The School of Engineering will host the 4th annual University of Edinburgh Women in STEMM Workshop on the 23rd of June to coincide with National Women in Engineering Day.
Following on from last year's event held in Physics this day provides an opportunity for all male and female academics, research staff and PhD students across the STEMM subjects to hear from inspiring women. The afternoon will focus on networking and will end with a drinks reception.
Hudson Beare Building, Kings Buildings. Registration in the Eng Inn.
- 10:00-10:30 Registration with tea/coffee
- 10:30-10:45 Welcome
- 10:45-11:30 Keynote 1 - Tina Düren
- 11:30-12:15 Keynote 2 - Anne Richards
- 12:15-12:45 Panel Q&A
- 12:45-13:30 Lunch
- 13:30-14:15 Career Stories
- 14:15-15:15 Speed networking facilitated by the four career stories speakers
- 15:15-16:00 Closing remarks and refreshments
Four speakers will present a short overview of their career path and offer some reflections on things that they would/wouldn't do again if they had their time over. The speakers will then facilitate the networking sessions allowing questions to be asked and further discussion on the issues raised. Speaker Information can be found here.
Eventbrite Registration is now closed. For late registration please email Katherine Cameron (K.Cameron@ed.ac.uk)
For more information please contact Katherine Cameron (K.Cameron@ed.ac.uk).
Caroline Corden is a principal process engineer with Costain, based in Manchester. Caroline has 20 years’ experience with the company, working predominantly in industrial gas purification and natural gas processing to support a wide range of process contracting activities: conceptual studies, detailed design work, commissioning and plant modifications. She holds a BEng in chemical engineering from the University of Birmingham and is a chartered member of the Institution of Chemical Engineers.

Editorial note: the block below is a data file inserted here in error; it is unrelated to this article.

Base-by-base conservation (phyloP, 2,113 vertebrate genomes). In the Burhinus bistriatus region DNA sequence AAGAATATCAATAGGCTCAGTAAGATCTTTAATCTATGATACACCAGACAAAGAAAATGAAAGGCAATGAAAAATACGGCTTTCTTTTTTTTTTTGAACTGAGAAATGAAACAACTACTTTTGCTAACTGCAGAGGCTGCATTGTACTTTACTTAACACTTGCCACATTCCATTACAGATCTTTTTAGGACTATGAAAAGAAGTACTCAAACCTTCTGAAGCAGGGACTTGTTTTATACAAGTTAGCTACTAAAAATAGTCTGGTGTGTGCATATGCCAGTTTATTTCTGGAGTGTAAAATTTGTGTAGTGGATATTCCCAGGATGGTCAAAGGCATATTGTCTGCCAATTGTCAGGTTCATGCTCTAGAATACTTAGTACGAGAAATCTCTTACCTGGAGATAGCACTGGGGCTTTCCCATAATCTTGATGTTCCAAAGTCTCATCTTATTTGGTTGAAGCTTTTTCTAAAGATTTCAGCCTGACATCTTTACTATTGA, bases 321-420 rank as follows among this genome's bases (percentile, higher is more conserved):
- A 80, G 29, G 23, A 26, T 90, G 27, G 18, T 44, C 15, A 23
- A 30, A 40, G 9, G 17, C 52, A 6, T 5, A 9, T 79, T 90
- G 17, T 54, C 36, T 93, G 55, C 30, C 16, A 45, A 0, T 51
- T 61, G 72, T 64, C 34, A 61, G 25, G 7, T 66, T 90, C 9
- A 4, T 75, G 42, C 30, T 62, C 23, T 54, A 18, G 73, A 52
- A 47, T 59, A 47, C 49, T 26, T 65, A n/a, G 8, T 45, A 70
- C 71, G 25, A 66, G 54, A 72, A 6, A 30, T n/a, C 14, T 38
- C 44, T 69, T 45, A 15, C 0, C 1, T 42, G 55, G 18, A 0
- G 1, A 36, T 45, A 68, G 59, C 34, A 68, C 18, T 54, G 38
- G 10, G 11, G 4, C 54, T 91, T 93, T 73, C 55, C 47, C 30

Caroline has worked part time since her two children, now both at secondary school, were born. She is a Brownie leader and a PTA volunteer, and enjoys reading, gardening, and cycling.
Tina Düren studied process engineering at the Technical University Hamburg-Harburg with support of a scholarship for women studying STEM subjects and gained her PhD from the same university in 2002. She spent two years as postdoctoral researcher at Northwestern University, USA having received a Feodor Lynen Fellowship of the Alexander Humboldt Foundation. In 2004, she joined the School of Engineering, University of Edinburgh, as a lecturer in chemical engineering. Since August 2014 she is a professor in chemical engineering at the University of Bath. Her research interests are in the area of molecular simulation of adsorption and diffusion phenomena in nanoporous materials. She has just been awarded an ERC Consolidator Award.
Dr Louise Horsfall holds an MChem from the University of Oxford, a DEA and a PhD in Biochemistry from the Université de Liège, Belgium. She worked as a research associate at the University of Leeds and the University of Glasgow before joining the University of Edinburgh in May 2012.